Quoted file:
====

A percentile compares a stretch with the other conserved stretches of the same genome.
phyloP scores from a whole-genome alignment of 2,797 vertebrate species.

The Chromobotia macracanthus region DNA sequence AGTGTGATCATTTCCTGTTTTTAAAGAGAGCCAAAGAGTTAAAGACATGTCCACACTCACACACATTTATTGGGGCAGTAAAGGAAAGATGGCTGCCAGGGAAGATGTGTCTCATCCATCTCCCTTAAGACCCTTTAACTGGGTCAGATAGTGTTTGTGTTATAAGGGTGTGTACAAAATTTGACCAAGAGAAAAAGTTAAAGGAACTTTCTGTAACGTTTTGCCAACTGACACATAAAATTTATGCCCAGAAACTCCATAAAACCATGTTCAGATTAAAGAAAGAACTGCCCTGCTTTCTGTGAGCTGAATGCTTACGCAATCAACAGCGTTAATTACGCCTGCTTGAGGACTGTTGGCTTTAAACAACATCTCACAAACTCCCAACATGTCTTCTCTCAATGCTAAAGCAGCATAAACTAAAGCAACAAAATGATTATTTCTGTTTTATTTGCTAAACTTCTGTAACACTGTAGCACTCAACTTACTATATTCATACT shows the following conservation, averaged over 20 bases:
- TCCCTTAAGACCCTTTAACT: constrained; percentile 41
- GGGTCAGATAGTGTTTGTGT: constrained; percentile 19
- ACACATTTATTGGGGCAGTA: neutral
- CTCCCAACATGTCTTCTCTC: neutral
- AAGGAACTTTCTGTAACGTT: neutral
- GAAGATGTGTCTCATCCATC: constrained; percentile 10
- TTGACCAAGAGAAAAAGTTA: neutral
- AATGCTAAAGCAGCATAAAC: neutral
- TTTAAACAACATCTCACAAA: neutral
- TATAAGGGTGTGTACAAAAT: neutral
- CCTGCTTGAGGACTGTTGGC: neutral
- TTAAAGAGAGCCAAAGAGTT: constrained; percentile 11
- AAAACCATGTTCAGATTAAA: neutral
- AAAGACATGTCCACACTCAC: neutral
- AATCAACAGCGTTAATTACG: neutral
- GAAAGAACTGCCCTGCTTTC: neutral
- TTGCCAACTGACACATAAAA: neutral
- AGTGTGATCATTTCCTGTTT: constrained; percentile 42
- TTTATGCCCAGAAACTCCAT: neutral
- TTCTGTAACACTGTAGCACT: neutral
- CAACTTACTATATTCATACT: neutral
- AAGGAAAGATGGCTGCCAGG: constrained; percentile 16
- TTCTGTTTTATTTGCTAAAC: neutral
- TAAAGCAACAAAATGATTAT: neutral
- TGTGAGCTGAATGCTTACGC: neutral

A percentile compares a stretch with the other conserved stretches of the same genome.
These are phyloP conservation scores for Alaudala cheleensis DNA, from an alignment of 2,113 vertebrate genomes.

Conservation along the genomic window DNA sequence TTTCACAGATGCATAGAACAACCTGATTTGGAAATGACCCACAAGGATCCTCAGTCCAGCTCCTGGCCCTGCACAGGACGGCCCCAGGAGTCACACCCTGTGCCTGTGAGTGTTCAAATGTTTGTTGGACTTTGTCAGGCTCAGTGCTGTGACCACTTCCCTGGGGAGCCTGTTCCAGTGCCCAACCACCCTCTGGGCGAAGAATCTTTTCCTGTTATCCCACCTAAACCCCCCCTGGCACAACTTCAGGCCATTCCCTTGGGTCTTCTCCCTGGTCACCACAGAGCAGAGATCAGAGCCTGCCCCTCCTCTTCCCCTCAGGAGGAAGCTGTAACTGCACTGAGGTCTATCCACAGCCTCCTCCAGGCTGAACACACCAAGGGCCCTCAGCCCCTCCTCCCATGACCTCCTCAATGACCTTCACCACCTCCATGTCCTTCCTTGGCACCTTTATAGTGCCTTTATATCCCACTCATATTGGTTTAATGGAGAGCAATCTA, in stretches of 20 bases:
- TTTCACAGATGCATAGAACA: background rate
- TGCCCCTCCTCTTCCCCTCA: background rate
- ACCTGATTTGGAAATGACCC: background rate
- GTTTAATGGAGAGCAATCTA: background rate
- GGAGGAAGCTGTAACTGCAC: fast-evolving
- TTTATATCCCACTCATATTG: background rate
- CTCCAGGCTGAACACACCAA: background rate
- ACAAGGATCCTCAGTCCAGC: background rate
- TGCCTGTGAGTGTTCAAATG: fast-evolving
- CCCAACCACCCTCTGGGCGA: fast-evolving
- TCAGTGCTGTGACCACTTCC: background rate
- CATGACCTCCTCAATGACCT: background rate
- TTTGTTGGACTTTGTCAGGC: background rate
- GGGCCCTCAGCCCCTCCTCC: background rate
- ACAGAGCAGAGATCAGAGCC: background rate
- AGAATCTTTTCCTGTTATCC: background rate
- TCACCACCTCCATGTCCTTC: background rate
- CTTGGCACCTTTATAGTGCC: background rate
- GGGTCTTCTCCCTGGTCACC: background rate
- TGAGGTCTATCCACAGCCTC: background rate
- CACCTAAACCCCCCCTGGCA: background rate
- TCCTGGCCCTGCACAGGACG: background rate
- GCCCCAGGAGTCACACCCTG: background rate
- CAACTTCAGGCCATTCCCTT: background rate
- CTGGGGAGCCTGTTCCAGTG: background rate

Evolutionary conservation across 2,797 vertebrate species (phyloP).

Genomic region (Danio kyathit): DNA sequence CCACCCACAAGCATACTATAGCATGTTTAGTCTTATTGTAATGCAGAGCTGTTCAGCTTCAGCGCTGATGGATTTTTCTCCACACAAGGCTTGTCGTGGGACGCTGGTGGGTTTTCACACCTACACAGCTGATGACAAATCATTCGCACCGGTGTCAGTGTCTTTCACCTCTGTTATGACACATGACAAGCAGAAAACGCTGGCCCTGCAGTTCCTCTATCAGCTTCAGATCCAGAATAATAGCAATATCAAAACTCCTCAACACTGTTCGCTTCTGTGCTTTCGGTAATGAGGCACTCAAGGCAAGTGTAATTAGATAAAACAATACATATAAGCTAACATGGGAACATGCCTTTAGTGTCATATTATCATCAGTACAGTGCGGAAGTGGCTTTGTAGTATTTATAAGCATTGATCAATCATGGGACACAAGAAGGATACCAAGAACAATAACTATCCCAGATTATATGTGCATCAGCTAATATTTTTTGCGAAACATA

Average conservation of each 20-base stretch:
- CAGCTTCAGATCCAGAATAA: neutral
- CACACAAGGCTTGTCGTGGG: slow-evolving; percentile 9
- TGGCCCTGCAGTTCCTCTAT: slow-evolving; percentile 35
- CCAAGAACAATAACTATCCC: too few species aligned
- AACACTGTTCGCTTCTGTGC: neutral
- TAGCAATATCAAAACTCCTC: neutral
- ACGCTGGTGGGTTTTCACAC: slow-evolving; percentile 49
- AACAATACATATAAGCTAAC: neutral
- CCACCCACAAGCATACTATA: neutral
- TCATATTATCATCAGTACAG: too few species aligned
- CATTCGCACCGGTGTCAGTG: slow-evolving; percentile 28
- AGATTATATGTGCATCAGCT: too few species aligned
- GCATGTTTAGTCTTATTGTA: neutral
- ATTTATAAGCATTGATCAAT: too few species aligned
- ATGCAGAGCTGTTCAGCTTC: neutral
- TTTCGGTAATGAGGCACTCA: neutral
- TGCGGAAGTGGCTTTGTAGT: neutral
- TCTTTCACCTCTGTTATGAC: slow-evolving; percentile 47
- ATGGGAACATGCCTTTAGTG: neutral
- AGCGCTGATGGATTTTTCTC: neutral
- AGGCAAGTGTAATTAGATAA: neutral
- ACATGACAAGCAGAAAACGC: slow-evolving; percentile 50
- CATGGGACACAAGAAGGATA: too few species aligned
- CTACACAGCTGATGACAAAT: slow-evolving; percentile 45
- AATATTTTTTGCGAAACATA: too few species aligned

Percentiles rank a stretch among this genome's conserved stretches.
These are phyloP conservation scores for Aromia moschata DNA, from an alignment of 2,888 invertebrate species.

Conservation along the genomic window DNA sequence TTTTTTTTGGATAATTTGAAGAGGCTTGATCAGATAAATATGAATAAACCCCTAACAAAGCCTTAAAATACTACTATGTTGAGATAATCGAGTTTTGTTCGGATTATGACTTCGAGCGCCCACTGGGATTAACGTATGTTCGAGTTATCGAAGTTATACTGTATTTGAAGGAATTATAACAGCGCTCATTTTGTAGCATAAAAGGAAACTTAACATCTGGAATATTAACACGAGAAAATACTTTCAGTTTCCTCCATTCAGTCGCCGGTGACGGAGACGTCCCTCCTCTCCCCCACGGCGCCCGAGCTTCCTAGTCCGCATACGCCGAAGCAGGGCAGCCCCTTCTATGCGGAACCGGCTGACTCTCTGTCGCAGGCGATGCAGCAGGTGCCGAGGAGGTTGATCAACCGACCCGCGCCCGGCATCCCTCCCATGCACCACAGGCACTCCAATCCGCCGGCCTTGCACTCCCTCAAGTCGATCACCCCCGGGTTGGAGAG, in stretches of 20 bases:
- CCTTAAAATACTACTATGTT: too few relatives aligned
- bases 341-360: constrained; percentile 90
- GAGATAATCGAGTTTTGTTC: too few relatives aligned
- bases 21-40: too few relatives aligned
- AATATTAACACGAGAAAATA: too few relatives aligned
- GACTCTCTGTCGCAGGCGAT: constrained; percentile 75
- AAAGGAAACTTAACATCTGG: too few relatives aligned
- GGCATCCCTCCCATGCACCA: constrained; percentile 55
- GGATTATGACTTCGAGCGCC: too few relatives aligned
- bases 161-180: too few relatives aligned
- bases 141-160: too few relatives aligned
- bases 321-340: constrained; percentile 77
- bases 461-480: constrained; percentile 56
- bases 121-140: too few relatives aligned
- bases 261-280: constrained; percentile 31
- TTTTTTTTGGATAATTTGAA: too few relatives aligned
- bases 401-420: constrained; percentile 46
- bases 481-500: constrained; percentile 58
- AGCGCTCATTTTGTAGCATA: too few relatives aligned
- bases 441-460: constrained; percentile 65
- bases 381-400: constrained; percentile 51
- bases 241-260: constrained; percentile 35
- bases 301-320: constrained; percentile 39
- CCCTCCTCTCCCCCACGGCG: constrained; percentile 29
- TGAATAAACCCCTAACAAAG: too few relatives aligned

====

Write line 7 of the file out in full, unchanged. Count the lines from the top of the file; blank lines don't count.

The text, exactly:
- CTCCCAACATGTCTTCTCTC: neutral